Age-Related Differences in Audiovisual Multisensory Integration
- Author(s): DeLoss, Denton;
- Advisor(s): Andersen, George J;
- et al.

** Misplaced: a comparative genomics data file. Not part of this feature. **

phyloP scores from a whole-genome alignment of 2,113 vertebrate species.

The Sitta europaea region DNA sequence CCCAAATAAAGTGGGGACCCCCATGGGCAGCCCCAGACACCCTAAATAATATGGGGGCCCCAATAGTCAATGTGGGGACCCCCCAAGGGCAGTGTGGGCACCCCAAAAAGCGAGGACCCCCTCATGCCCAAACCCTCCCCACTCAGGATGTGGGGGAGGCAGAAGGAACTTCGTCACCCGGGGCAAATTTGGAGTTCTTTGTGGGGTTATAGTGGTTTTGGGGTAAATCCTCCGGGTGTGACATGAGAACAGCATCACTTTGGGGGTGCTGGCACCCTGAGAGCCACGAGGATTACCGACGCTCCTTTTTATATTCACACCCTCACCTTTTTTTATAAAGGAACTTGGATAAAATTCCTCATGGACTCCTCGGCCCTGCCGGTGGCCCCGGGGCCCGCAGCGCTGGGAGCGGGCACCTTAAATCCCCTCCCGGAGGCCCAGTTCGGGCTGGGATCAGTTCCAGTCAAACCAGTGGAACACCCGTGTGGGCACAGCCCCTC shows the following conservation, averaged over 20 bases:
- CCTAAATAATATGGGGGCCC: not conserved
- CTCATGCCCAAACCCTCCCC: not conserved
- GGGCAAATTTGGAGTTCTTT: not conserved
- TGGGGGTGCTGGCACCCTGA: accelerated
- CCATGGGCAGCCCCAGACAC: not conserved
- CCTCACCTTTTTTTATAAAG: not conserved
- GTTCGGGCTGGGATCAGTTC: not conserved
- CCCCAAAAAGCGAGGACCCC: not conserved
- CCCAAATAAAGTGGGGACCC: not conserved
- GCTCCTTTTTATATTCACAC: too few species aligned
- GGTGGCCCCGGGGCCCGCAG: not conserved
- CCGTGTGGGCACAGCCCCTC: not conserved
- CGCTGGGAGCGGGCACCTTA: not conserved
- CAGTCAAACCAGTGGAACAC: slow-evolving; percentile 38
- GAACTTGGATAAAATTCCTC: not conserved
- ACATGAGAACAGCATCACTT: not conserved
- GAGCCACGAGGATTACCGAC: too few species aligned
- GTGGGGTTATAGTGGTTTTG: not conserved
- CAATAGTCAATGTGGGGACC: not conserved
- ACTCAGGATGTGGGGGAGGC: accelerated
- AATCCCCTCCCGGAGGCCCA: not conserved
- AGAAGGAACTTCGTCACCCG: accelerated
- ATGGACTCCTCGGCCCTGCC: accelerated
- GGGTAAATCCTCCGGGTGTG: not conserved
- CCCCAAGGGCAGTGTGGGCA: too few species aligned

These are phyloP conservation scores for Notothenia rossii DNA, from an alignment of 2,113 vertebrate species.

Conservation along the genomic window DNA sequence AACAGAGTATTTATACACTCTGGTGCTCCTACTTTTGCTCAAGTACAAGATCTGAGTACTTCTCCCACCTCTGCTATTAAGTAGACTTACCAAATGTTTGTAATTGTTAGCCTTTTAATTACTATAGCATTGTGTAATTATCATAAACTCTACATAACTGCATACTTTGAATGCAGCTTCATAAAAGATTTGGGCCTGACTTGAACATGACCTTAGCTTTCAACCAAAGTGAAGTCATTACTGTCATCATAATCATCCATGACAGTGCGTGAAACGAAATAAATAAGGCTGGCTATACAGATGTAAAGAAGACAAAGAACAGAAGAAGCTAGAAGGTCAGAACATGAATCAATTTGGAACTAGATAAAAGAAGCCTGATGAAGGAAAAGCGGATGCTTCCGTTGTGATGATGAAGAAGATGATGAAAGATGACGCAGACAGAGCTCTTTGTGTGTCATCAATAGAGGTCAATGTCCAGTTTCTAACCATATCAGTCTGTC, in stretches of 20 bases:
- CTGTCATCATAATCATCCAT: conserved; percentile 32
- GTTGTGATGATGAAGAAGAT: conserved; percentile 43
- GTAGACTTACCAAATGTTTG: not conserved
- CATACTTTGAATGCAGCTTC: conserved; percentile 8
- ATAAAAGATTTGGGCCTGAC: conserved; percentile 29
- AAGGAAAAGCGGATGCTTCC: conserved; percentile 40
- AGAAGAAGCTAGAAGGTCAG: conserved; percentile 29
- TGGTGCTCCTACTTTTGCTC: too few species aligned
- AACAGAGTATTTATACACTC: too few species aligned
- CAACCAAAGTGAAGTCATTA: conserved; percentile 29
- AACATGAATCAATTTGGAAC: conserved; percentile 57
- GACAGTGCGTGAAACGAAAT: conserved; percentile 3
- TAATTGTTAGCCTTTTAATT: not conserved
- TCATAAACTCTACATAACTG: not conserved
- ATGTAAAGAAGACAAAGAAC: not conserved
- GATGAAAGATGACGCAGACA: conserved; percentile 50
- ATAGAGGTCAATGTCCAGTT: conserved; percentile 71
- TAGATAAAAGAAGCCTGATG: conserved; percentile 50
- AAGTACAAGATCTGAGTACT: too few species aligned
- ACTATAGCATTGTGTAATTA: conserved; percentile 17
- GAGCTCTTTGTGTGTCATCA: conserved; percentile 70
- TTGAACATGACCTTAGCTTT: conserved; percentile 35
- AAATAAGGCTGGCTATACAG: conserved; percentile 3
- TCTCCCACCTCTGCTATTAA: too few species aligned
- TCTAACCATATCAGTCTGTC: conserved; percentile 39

Recent research has demonstrated that multisensory integration, once thought to be isolated to later stages of processing in polysensory areas, may play a significant part in nearly all sensory processing. A large volume of research has also found a wide array of perceptual and cognitive changes with age. Given these sensory declines, we would also expect similar declines in multisensory integration. The present studies examined age-related changes in multisensory integration using the sound-induced flash illusion. The illusion is studied by presenting a number of visual flashes paired with a discrepant number of auditory beeps. The first experiment examined multisensory integration in younger and older individuals using the sound-induced flash illusion. Older individuals were found to have stronger multisensory integration as compared to younger individuals. The second experiment examined whether this increased integration could be due to decreased inhibitory control in older individuals, or a decrease in their ability to ignore the auditory beeps. This was examined by including an unrelated task in the visual and auditory modalities. The results of the study found that the addition of the task did influence the strength of the illusion in both older and younger individuals. However, this did not differ by age, indicating that attentional differences are not the cause of increased integration in older individuals. The third experiment examined whether the strength of the visual and auditory stimuli influences the strength of integration and whether this differs for older and younger individuals. The strength of the stimuli was found to influence the strength of the illusion, with decreased stimulus strength increasing the strength of the illusion. No age-related differences were found for the sound-induced flash illusion. However, older individuals showed a greater change in integration with decreased stimulus strength for the reverse illusion in which participants report the number of beeps presented instead of the number of flashes. Lastly, the fourth experiment examined whether spatial disparity influences the illusion and whether this changes with age. Spatial disparity between the auditory and visual flashes was not found to influence the illusion to a high degree and no age-related differences were found.